Should You Use a Behavior Chart?
If you look around the internet, you’ll find vast & varied opinions on classroom behavior charts. From “they’re evil” to “they’re the best thing in the world” and everything in between.
A few articles (like this one) discuss how teachers who used to use behavior charts decided to ditch them and are so glad they did.
So all this has me thinking, and I’m guessing it has some of you a little confused.
My goal today is to clear up a little bit of the confusion (and the guilt) surrounding this question. I don’t have time in this post to go into all the pros and cons of using a behavior chart, but I do want to hit a few highlights before offering what I think is a unique perspective on this whole thing.
A few thoughts about behavior charts
- They can help keep your class under control. If you’re having trouble keeping your class in order, this can be a great tool. Students have a visual reminder that they need to change their behavior, and you have a plan in place & the confidence that you know how to work your plan.
- They are not the end-all be-all. Any teacher will tell you that behavior charts do not solve all classroom problems. That’s because all they can do is track behavior, not help kids confront the root issues. They’re a tool, but they’re not a perfect solution.
- They have their downsides. I don’t really buy into the whole “Johnny’s self-esteem is hurt by having to move his pin on red” thing. And I believe the whole “public humiliation” argument is blown a bit out of proportion. But these charts really can cause some serious stress for kids – or make them feel frustrated or defeated. This post gives a pretty funny/sad scenario of how we as teachers would feel if we were rewarded/punished by this type of system. It’s thought-provoking. (Although we should keep in mind that what’s appropriate for a child & what’s appropriate for an adult will clearly be very different.)
So maybe behavior charts aren’t the best solution after all. They don’t really help us build relationships or reach the students’ hearts. Should we just ditch them altogether?
Should we just ditch them altogether?
My answer…..It depends.
I know, not much of an answer….I’m trying to get there….But first two important truths.
Truth #1: You can’t build strong relationships with your students if your class is out of control.
The most effective teachers have strong relationships with their students – there’s no doubt about it. But if your class is out of control, you’re going to have a hard time building those relationships – not to mention you’re going to feel like pulling your hair out every day.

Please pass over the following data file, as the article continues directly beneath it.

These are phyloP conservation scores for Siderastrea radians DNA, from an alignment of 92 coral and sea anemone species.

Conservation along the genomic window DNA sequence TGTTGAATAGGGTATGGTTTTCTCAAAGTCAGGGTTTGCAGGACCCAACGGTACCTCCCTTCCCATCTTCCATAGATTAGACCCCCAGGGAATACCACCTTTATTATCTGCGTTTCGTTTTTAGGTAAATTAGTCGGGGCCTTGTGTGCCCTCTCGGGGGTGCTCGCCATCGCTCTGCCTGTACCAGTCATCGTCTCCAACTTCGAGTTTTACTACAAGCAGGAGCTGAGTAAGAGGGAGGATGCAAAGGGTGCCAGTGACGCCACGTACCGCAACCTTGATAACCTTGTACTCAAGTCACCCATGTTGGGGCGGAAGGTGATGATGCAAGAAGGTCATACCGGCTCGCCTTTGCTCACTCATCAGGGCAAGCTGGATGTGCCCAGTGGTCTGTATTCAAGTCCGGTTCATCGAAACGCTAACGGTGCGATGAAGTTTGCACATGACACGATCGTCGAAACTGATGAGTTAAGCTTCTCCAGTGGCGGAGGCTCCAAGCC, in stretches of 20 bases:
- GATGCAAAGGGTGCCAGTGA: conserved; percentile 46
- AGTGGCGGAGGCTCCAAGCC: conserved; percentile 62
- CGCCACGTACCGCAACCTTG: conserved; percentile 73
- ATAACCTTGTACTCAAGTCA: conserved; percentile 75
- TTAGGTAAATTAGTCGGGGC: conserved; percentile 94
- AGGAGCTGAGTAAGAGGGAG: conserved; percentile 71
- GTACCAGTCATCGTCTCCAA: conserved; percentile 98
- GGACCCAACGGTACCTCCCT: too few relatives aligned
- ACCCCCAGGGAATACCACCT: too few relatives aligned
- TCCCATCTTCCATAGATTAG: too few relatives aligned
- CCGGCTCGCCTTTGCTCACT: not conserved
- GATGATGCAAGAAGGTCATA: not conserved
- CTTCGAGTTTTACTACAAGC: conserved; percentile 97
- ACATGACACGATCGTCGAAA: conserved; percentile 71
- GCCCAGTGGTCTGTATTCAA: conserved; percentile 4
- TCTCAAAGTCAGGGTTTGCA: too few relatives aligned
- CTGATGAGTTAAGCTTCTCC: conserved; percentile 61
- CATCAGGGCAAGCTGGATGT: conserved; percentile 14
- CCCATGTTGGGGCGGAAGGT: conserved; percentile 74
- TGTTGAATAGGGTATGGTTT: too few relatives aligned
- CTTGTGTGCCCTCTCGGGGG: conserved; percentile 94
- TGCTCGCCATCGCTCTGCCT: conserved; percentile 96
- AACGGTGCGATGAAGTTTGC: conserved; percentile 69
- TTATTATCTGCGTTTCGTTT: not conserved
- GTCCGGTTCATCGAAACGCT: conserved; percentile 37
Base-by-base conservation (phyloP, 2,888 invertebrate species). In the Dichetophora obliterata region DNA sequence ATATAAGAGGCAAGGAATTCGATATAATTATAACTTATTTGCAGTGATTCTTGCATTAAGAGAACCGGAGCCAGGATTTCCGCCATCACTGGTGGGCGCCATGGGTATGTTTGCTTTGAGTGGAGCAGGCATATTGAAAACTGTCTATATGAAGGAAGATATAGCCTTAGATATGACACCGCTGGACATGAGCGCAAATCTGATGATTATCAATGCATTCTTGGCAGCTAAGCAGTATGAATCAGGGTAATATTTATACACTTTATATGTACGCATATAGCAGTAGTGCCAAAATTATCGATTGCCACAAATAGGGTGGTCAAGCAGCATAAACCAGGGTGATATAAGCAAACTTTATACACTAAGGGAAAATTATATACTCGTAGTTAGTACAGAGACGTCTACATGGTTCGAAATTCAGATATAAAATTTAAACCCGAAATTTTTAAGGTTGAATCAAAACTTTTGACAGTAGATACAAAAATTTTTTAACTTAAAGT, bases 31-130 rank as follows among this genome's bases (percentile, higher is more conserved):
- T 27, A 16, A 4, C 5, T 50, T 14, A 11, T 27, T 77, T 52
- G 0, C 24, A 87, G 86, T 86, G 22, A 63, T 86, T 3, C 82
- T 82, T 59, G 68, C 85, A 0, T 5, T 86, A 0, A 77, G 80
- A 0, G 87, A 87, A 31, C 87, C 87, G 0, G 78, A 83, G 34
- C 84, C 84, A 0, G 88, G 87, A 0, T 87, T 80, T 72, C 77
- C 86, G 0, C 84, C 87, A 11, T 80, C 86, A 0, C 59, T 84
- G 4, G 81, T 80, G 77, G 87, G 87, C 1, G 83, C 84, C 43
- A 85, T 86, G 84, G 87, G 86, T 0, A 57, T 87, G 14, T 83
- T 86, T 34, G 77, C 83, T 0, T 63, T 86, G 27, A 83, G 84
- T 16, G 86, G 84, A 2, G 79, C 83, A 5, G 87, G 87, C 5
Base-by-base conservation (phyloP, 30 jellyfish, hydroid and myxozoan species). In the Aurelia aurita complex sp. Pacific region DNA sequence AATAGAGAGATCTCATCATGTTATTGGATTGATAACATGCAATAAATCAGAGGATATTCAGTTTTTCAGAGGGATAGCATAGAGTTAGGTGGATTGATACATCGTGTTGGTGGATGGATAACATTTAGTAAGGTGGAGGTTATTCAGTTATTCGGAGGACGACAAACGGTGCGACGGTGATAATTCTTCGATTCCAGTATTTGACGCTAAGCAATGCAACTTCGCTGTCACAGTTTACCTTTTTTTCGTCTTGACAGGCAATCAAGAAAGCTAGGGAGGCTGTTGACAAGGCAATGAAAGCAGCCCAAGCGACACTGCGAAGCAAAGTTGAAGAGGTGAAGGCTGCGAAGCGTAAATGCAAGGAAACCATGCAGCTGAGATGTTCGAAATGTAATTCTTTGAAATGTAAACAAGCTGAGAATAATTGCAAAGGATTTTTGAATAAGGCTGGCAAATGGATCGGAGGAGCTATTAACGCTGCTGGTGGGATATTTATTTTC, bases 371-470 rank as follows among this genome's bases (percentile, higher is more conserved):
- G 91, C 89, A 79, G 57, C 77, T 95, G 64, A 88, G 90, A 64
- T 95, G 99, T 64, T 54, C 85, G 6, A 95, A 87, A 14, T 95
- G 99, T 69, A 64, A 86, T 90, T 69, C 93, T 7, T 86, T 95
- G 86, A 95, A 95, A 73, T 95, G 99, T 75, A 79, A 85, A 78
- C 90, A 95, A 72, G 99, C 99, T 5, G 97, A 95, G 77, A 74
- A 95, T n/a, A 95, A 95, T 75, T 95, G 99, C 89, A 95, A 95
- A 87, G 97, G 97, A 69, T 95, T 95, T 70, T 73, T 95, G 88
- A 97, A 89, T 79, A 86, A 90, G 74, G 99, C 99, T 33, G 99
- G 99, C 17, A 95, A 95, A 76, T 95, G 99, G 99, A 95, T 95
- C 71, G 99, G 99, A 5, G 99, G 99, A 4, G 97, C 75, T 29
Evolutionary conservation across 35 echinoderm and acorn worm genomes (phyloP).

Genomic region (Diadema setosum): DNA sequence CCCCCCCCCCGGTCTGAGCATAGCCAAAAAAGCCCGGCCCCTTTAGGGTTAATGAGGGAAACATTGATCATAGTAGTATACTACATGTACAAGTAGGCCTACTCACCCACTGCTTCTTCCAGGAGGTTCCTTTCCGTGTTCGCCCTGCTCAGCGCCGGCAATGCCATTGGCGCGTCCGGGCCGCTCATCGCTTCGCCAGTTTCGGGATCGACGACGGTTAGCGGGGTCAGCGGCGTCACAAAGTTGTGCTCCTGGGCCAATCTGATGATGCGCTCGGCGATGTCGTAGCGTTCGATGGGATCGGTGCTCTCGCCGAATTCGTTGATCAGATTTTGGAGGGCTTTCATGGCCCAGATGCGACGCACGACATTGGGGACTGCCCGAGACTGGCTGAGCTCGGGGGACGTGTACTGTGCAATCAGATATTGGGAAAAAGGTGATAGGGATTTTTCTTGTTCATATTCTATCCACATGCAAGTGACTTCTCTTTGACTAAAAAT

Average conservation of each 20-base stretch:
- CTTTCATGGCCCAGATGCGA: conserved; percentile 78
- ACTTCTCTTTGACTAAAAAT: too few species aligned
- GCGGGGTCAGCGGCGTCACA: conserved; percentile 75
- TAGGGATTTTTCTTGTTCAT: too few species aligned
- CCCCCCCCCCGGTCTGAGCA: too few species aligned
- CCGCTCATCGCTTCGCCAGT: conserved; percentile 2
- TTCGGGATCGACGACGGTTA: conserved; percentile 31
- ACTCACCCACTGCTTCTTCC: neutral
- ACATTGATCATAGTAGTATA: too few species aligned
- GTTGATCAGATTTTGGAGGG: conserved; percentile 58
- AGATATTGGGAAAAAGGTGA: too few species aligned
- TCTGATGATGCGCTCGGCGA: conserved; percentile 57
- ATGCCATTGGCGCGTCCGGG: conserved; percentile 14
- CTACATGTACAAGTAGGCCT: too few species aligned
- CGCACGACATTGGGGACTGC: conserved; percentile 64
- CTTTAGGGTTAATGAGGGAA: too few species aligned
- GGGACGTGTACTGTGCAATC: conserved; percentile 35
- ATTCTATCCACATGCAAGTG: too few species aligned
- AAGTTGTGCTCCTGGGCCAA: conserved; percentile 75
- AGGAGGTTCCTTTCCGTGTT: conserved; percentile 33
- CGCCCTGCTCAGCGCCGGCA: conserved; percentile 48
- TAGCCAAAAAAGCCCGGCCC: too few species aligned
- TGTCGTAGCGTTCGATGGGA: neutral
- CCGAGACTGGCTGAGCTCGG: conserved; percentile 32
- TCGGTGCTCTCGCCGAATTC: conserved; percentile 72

New teachers especially tend to get themselves in trouble by trying to get their students to like them before they establish any authority. It sounds good in theory but it doesn’t work well in reality.
In order to have strong relationships with your students, you have to first be able to control & manage your class.
Truth #2: Teaching is a Journey.
What I mean is that the teacher you will be in 5 years is not the same teacher you are now. And that’s okay. From my point of view, it would be an excellent goal to one day have a classroom that runs efficiently without a behavior chart.
But I have to tell you, most first-year teachers are going to have a seriously hard time managing their classroom without some type of formally structured behavior plan. There are just too many nuances and they don’t have enough confidence.
Take me, for example – when I started teaching I was really nervous about dealing with discipline problems. So I didn’t deal with them, and before long my students were running the show. I was not effective. How could I be? A structured behavior plan (including writing names on the board – I explain it here) pretty much saved me. It was definitely the right call.
A few years later, however, such a formal system wasn’t as important. I used it the first few weeks of school and then pretty much phased it out for most of my classes. Why the change? Because I had the experience & was confident that I could deal with whatever happened. My students could see I was on top of things and responded much better.
So my point is that whether or not you should use a behavior chart might depend on where you are in your teaching journey.
Whether or not you should use a behavior chart might depend on where you are in your teaching journey.
If you’re a brand new teacher just starting out (or if you’ve been struggling with classroom management), this tool might be just what you need to start the year off right. Pair it with compassion, in-depth conversations, and a focus on building strong relationships, and you’ll likely be good to go. In a few years you can reevaluate and see if you still need it.
If you’ve been using a behavior chart for years and years, maybe it’s time to take a second look. Maybe the experience, confidence, and wisdom you’ve gained can be better put to use under a different system. Or maybe you should start the year with a behavior chart but phase it out after a month or two.
As you make your decision just keep in mind that it’s better to be an effective, behavior-chart-using teacher than an my-class-is-out-of-control, non-behavior-chart-using teacher. But if you can be MORE effective without one, maybe it’s time for a change.
So what do you think? Will you use a behavior chart this year? Those of you who have ditched them, can you please share what you do now instead?
And for those of you who are considering ditching, here’s a few posts I found that might help give you some ideas. (New teachers, can I once again please advise: proceed with extreme caution.)
- Moving Past Behavior Charts (by iWrite in Maine)
- Why I Will Never Use a Behavior Chart Again (by Teaching in Progress)
If you’re a brand new teacher who needs help creating a detailed and successful classroom management plan (with or without a behavior chart), check out our online Classroom Management 101 course.